As a child, Christianity didn’t make much sense to me. I didn’t understand the preoccupation with death. It didn’t make sense that a loving God would only provide people with two options of heaven or hell. I also didn’t find the concept of heaven appealing when it meant worshiping at someone’s feet for all of eternity. That didn’t sound like a fulfilling time.
As I got older and was able to express my concerns and dialogue with people, I was often met with comments of, “You just need to have faith.” In essence: “This thing may not make sense, but you just have to trust that it is true.”
That is a dangerous thing to teach a child. It teaches that in some cases you must deny what your feelings and thoughts are telling you and place your trust in a “higher power.” What is problematic with this is that the “higher power” is still largely defined by man. It is defined in a book that was written by men and deeply shaped by culture.
In the Christian culture I grew up in, I was taught that the Bible was written by God. That God used the inspired writers and therefor it was perfect and infallible. Which simply isn’t true. If we look at the history of how the Bible was put together and its multiple translations, there is nothing about it that is perfect and infallible.
However, Christianity will tell you to just “have faith” that the Bible is true. To back up that claim, they will quote you verses from the Bible. It’s called circular reasoning and it’s a logical fallacy.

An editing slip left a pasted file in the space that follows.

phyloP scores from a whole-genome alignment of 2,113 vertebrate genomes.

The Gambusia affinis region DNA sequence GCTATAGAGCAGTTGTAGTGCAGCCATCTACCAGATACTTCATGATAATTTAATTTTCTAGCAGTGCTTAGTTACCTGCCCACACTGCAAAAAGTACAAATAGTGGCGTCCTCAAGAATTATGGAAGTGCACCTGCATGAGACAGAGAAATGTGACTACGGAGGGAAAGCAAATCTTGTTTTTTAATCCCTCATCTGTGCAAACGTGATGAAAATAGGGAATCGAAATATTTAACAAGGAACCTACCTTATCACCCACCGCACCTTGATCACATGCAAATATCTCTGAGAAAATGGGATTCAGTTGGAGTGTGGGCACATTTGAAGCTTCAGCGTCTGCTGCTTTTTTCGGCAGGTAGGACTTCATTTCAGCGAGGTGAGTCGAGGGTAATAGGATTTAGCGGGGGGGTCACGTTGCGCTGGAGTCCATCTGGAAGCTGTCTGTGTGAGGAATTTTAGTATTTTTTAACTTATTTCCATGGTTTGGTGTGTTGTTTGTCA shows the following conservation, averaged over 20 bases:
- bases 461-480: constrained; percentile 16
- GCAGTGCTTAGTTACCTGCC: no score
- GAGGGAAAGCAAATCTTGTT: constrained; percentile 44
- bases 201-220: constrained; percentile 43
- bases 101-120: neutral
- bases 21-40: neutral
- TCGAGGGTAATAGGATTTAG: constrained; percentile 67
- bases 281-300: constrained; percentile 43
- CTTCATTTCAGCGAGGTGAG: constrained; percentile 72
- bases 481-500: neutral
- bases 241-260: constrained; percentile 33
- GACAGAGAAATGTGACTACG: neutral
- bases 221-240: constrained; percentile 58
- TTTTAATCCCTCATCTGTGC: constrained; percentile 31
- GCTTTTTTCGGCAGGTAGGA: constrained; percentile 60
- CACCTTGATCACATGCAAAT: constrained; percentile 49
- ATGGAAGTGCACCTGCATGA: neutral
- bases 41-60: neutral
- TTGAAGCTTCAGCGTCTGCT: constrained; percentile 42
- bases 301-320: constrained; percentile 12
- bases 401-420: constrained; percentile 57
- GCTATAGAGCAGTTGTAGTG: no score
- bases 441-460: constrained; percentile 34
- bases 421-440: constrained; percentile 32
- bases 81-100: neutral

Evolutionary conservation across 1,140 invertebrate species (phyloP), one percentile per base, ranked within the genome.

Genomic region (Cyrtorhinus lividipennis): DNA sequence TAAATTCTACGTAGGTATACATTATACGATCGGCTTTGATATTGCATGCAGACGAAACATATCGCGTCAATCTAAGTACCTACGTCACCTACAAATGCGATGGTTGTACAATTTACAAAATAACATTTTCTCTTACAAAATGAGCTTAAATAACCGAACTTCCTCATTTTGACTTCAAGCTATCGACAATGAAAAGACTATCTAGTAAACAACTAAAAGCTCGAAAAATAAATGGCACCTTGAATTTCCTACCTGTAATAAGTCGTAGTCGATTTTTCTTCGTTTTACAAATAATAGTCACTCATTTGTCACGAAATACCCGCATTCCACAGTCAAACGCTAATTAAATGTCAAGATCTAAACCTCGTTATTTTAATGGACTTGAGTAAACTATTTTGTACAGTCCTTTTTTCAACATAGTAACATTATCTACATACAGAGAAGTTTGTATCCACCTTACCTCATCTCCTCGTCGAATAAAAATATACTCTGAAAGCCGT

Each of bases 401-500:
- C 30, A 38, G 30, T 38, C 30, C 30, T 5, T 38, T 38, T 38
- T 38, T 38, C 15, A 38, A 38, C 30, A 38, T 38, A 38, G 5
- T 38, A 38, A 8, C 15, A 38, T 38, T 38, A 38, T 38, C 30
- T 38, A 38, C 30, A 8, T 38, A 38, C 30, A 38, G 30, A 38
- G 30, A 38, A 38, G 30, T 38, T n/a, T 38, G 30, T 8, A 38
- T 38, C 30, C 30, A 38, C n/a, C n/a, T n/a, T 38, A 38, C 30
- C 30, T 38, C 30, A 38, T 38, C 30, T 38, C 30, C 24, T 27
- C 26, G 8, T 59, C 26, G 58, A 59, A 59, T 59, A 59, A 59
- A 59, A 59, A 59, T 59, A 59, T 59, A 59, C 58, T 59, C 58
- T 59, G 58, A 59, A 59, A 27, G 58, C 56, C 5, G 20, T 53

I’m not here to take down Christianity or the Bible. I’m here to name the unintended harmful consequences of Christian culture.
When someone doesn't believe a Christian teaching because it goes against their feelings and thoughts, and are then instructed to “just have faith,” they are inadvertently teaching a person to not listen to their own intuition. It severs a person from themselves. It actually cuts them off from their true power.
In therapy, I work with individuals who grew up in religious environments. Many no longer hold religious beliefs, but they still struggle with the unintended consequences of the religious environments they grew up in. After an entire childhood of being told to deny themselves and place their faith in a higher power, they lose connection with themselves. It is difficult to claim their own feelings and name their own needs.
Therapy is a process of reconnection with the self. Of slowly saying, no, you don’t need more faith. You need to listen to and trust yourself.
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